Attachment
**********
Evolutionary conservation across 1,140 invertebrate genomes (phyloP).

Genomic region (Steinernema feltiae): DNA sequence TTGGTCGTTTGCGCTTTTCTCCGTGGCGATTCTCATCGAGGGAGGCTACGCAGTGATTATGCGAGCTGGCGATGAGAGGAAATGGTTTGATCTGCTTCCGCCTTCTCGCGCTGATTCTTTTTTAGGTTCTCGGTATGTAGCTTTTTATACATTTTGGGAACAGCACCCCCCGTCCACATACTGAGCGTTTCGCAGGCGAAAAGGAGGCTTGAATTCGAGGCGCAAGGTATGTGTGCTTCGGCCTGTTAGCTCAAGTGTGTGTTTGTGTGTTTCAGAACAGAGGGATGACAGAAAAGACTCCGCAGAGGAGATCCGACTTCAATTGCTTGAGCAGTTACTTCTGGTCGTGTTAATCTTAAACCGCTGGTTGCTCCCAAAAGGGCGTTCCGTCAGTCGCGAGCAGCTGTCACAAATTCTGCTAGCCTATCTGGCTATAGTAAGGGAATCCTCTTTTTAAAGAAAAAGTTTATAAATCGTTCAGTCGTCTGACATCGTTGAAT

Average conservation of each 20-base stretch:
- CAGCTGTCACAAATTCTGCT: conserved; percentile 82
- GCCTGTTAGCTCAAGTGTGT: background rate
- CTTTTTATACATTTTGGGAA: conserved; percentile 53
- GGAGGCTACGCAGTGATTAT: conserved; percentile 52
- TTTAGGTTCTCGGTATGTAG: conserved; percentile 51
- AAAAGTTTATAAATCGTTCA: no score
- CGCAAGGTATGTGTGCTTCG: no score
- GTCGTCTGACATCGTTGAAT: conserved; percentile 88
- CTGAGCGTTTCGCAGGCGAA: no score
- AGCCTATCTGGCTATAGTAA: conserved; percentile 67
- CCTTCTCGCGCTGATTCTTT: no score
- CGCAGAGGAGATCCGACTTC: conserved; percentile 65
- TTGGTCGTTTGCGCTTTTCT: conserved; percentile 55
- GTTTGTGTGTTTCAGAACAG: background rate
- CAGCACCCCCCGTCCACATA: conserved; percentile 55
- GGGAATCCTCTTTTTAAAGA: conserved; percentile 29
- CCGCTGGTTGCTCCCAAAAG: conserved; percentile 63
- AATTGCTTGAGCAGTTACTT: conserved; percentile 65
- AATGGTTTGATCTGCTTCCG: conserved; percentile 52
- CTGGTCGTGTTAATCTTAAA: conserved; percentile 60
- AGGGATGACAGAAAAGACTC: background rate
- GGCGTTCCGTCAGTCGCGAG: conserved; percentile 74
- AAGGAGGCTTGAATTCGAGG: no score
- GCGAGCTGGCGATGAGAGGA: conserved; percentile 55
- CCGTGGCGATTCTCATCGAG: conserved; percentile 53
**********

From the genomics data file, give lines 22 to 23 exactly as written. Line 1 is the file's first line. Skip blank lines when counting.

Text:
- AATGGTTTGATCTGCTTCCG: conserved; percentile 52
- CTGGTCGTGTTAATCTTAAA: conserved; percentile 60